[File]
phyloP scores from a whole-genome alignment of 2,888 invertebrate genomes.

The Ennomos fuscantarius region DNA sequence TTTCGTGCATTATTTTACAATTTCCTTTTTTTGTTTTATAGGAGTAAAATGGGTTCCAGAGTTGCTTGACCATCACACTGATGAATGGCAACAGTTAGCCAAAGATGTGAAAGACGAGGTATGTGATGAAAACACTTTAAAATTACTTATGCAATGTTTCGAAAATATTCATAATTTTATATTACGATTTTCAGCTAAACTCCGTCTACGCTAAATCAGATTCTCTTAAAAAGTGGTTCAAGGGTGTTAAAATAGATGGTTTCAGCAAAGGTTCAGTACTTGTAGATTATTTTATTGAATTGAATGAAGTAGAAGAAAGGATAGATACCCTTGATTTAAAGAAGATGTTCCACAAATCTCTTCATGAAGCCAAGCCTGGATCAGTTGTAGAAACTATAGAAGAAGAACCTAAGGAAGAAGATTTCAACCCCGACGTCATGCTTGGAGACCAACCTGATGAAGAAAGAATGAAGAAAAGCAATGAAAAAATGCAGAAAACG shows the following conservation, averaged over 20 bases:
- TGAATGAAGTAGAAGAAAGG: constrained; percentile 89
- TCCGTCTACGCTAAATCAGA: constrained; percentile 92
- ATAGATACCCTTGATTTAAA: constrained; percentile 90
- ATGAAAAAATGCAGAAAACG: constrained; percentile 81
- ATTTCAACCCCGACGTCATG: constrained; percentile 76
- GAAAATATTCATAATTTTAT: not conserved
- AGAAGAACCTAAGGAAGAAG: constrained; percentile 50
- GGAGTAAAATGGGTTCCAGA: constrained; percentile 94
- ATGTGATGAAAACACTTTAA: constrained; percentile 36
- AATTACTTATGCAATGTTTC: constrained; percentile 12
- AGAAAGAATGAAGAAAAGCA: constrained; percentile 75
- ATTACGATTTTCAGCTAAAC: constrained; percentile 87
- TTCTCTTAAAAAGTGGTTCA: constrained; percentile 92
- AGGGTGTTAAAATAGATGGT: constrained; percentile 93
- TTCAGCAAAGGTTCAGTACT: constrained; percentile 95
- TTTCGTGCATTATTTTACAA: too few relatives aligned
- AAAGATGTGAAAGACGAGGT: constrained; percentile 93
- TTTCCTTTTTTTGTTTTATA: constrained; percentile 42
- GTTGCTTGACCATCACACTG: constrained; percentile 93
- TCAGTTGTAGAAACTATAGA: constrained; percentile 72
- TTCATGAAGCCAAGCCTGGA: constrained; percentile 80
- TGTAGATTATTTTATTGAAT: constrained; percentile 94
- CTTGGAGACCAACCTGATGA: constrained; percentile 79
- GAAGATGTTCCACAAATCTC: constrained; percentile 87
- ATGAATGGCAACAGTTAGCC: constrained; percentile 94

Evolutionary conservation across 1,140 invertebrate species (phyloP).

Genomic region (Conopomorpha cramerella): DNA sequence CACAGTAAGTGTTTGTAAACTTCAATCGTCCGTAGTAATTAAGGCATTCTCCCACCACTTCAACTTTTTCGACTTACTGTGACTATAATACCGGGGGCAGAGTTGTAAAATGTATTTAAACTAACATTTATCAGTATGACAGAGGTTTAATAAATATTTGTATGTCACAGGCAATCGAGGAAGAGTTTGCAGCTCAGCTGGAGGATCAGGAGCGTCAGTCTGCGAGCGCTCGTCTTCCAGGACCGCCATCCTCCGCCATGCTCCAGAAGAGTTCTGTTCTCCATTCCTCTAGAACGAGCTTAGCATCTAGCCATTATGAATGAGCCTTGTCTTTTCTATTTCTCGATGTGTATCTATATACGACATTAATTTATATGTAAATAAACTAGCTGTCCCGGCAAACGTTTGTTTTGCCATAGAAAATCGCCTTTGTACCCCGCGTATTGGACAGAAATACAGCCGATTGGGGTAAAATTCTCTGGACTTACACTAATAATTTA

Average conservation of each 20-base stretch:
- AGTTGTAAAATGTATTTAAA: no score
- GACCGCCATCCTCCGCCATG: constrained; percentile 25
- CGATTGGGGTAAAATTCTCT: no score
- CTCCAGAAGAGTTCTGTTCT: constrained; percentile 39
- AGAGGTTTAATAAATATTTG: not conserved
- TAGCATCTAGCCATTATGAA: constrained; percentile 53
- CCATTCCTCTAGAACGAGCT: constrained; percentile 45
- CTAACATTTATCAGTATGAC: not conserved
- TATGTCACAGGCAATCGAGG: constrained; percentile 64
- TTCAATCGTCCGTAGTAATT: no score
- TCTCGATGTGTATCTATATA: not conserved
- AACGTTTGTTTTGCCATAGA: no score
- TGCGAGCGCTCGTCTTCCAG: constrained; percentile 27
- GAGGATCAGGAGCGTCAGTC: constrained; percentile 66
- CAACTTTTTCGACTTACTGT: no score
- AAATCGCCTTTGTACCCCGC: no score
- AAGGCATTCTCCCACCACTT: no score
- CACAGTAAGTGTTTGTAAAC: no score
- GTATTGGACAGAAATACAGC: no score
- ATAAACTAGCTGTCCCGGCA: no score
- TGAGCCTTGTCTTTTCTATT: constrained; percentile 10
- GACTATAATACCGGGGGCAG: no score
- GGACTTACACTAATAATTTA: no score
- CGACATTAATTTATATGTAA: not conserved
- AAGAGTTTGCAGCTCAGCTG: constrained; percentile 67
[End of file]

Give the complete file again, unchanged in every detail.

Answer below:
phyloP scores from a whole-genome alignment of 2,888 invertebrate genomes.

The Ennomos fuscantarius region DNA sequence TTTCGTGCATTATTTTACAATTTCCTTTTTTTGTTTTATAGGAGTAAAATGGGTTCCAGAGTTGCTTGACCATCACACTGATGAATGGCAACAGTTAGCCAAAGATGTGAAAGACGAGGTATGTGATGAAAACACTTTAAAATTACTTATGCAATGTTTCGAAAATATTCATAATTTTATATTACGATTTTCAGCTAAACTCCGTCTACGCTAAATCAGATTCTCTTAAAAAGTGGTTCAAGGGTGTTAAAATAGATGGTTTCAGCAAAGGTTCAGTACTTGTAGATTATTTTATTGAATTGAATGAAGTAGAAGAAAGGATAGATACCCTTGATTTAAAGAAGATGTTCCACAAATCTCTTCATGAAGCCAAGCCTGGATCAGTTGTAGAAACTATAGAAGAAGAACCTAAGGAAGAAGATTTCAACCCCGACGTCATGCTTGGAGACCAACCTGATGAAGAAAGAATGAAGAAAAGCAATGAAAAAATGCAGAAAACG shows the following conservation, averaged over 20 bases:
- TGAATGAAGTAGAAGAAAGG: constrained; percentile 89
- TCCGTCTACGCTAAATCAGA: constrained; percentile 92
- ATAGATACCCTTGATTTAAA: constrained; percentile 90
- ATGAAAAAATGCAGAAAACG: constrained; percentile 81
- ATTTCAACCCCGACGTCATG: constrained; percentile 76
- GAAAATATTCATAATTTTAT: not conserved
- AGAAGAACCTAAGGAAGAAG: constrained; percentile 50
- GGAGTAAAATGGGTTCCAGA: constrained; percentile 94
- ATGTGATGAAAACACTTTAA: constrained; percentile 36
- AATTACTTATGCAATGTTTC: constrained; percentile 12
- AGAAAGAATGAAGAAAAGCA: constrained; percentile 75
- ATTACGATTTTCAGCTAAAC: constrained; percentile 87
- TTCTCTTAAAAAGTGGTTCA: constrained; percentile 92
- AGGGTGTTAAAATAGATGGT: constrained; percentile 93
- TTCAGCAAAGGTTCAGTACT: constrained; percentile 95
- TTTCGTGCATTATTTTACAA: too few relatives aligned
- AAAGATGTGAAAGACGAGGT: constrained; percentile 93
- TTTCCTTTTTTTGTTTTATA: constrained; percentile 42
- GTTGCTTGACCATCACACTG: constrained; percentile 93
- TCAGTTGTAGAAACTATAGA: constrained; percentile 72
- TTCATGAAGCCAAGCCTGGA: constrained; percentile 80
- TGTAGATTATTTTATTGAAT: constrained; percentile 94
- CTTGGAGACCAACCTGATGA: constrained; percentile 79
- GAAGATGTTCCACAAATCTC: constrained; percentile 87
- ATGAATGGCAACAGTTAGCC: constrained; percentile 94

Evolutionary conservation across 1,140 invertebrate species (phyloP).

Genomic region (Conopomorpha cramerella): DNA sequence CACAGTAAGTGTTTGTAAACTTCAATCGTCCGTAGTAATTAAGGCATTCTCCCACCACTTCAACTTTTTCGACTTACTGTGACTATAATACCGGGGGCAGAGTTGTAAAATGTATTTAAACTAACATTTATCAGTATGACAGAGGTTTAATAAATATTTGTATGTCACAGGCAATCGAGGAAGAGTTTGCAGCTCAGCTGGAGGATCAGGAGCGTCAGTCTGCGAGCGCTCGTCTTCCAGGACCGCCATCCTCCGCCATGCTCCAGAAGAGTTCTGTTCTCCATTCCTCTAGAACGAGCTTAGCATCTAGCCATTATGAATGAGCCTTGTCTTTTCTATTTCTCGATGTGTATCTATATACGACATTAATTTATATGTAAATAAACTAGCTGTCCCGGCAAACGTTTGTTTTGCCATAGAAAATCGCCTTTGTACCCCGCGTATTGGACAGAAATACAGCCGATTGGGGTAAAATTCTCTGGACTTACACTAATAATTTA

Average conservation of each 20-base stretch:
- AGTTGTAAAATGTATTTAAA: no score
- GACCGCCATCCTCCGCCATG: constrained; percentile 25
- CGATTGGGGTAAAATTCTCT: no score
- CTCCAGAAGAGTTCTGTTCT: constrained; percentile 39
- AGAGGTTTAATAAATATTTG: not conserved
- TAGCATCTAGCCATTATGAA: constrained; percentile 53
- CCATTCCTCTAGAACGAGCT: constrained; percentile 45
- CTAACATTTATCAGTATGAC: not conserved
- TATGTCACAGGCAATCGAGG: constrained; percentile 64
- TTCAATCGTCCGTAGTAATT: no score
- TCTCGATGTGTATCTATATA: not conserved
- AACGTTTGTTTTGCCATAGA: no score
- TGCGAGCGCTCGTCTTCCAG: constrained; percentile 27
- GAGGATCAGGAGCGTCAGTC: constrained; percentile 66
- CAACTTTTTCGACTTACTGT: no score
- AAATCGCCTTTGTACCCCGC: no score
- AAGGCATTCTCCCACCACTT: no score
- CACAGTAAGTGTTTGTAAAC: no score
- GTATTGGACAGAAATACAGC: no score
- ATAAACTAGCTGTCCCGGCA: no score
- TGAGCCTTGTCTTTTCTATT: constrained; percentile 10
- GACTATAATACCGGGGGCAG: no score
- GGACTTACACTAATAATTTA: no score
- CGACATTAATTTATATGTAA: not conserved
- AAGAGTTTGCAGCTCAGCTG: constrained; percentile 67